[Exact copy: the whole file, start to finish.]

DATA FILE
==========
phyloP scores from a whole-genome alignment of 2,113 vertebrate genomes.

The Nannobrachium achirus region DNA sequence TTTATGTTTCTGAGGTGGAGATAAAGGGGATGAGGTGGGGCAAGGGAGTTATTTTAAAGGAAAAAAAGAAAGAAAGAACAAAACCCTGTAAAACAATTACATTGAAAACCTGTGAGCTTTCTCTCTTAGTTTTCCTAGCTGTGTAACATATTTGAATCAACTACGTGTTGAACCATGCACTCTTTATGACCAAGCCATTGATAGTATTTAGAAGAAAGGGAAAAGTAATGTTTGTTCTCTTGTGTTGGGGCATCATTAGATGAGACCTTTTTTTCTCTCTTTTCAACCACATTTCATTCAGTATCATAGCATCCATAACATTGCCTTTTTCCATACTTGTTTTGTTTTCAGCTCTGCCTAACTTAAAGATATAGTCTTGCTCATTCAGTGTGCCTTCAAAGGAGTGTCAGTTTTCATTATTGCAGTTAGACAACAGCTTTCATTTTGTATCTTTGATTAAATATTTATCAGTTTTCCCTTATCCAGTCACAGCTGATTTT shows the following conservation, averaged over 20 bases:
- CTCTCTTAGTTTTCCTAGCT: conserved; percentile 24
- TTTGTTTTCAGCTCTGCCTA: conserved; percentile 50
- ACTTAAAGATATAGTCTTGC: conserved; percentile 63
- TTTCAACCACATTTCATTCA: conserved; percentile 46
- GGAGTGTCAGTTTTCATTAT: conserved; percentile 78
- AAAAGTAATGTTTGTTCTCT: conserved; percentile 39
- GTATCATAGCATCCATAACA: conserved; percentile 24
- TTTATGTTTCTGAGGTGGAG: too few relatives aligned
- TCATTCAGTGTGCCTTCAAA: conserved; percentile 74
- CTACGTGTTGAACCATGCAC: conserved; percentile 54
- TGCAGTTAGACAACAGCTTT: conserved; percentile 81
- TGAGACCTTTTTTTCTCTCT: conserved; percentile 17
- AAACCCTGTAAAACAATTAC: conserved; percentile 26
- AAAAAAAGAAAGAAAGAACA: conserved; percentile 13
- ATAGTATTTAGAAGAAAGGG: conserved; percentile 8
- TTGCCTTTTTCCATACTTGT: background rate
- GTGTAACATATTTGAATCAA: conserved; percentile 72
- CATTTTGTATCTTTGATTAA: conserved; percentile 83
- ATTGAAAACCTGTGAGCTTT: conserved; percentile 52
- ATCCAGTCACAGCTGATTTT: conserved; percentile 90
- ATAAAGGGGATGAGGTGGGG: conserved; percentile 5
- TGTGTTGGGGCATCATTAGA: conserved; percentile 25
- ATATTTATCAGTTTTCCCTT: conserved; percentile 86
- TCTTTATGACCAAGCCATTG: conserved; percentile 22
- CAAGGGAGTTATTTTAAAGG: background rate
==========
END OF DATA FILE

phyloP scores from a whole-genome alignment of 2,113 vertebrate genomes.

The Nannobrachium achirus region DNA sequence TTTATGTTTCTGAGGTGGAGATAAAGGGGATGAGGTGGGGCAAGGGAGTTATTTTAAAGGAAAAAAAGAAAGAAAGAACAAAACCCTGTAAAACAATTACATTGAAAACCTGTGAGCTTTCTCTCTTAGTTTTCCTAGCTGTGTAACATATTTGAATCAACTACGTGTTGAACCATGCACTCTTTATGACCAAGCCATTGATAGTATTTAGAAGAAAGGGAAAAGTAATGTTTGTTCTCTTGTGTTGGGGCATCATTAGATGAGACCTTTTTTTCTCTCTTTTCAACCACATTTCATTCAGTATCATAGCATCCATAACATTGCCTTTTTCCATACTTGTTTTGTTTTCAGCTCTGCCTAACTTAAAGATATAGTCTTGCTCATTCAGTGTGCCTTCAAAGGAGTGTCAGTTTTCATTATTGCAGTTAGACAACAGCTTTCATTTTGTATCTTTGATTAAATATTTATCAGTTTTCCCTTATCCAGTCACAGCTGATTTT shows the following conservation, averaged over 20 bases:
- CTCTCTTAGTTTTCCTAGCT: conserved; percentile 24
- TTTGTTTTCAGCTCTGCCTA: conserved; percentile 50
- ACTTAAAGATATAGTCTTGC: conserved; percentile 63
- TTTCAACCACATTTCATTCA: conserved; percentile 46
- GGAGTGTCAGTTTTCATTAT: conserved; percentile 78
- AAAAGTAATGTTTGTTCTCT: conserved; percentile 39
- GTATCATAGCATCCATAACA: conserved; percentile 24
- TTTATGTTTCTGAGGTGGAG: too few relatives aligned
- TCATTCAGTGTGCCTTCAAA: conserved; percentile 74
- CTACGTGTTGAACCATGCAC: conserved; percentile 54
- TGCAGTTAGACAACAGCTTT: conserved; percentile 81
- TGAGACCTTTTTTTCTCTCT: conserved; percentile 17
- AAACCCTGTAAAACAATTAC: conserved; percentile 26
- AAAAAAAGAAAGAAAGAACA: conserved; percentile 13
- ATAGTATTTAGAAGAAAGGG: conserved; percentile 8
- TTGCCTTTTTCCATACTTGT: background rate
- GTGTAACATATTTGAATCAA: conserved; percentile 72
- CATTTTGTATCTTTGATTAA: conserved; percentile 83
- ATTGAAAACCTGTGAGCTTT: conserved; percentile 52
- ATCCAGTCACAGCTGATTTT: conserved; percentile 90
- ATAAAGGGGATGAGGTGGGG: conserved; percentile 5
- TGTGTTGGGGCATCATTAGA: conserved; percentile 25
- ATATTTATCAGTTTTCCCTT: conserved; percentile 86
- TCTTTATGACCAAGCCATTG: conserved; percentile 22
- CAAGGGAGTTATTTTAAAGG: background rate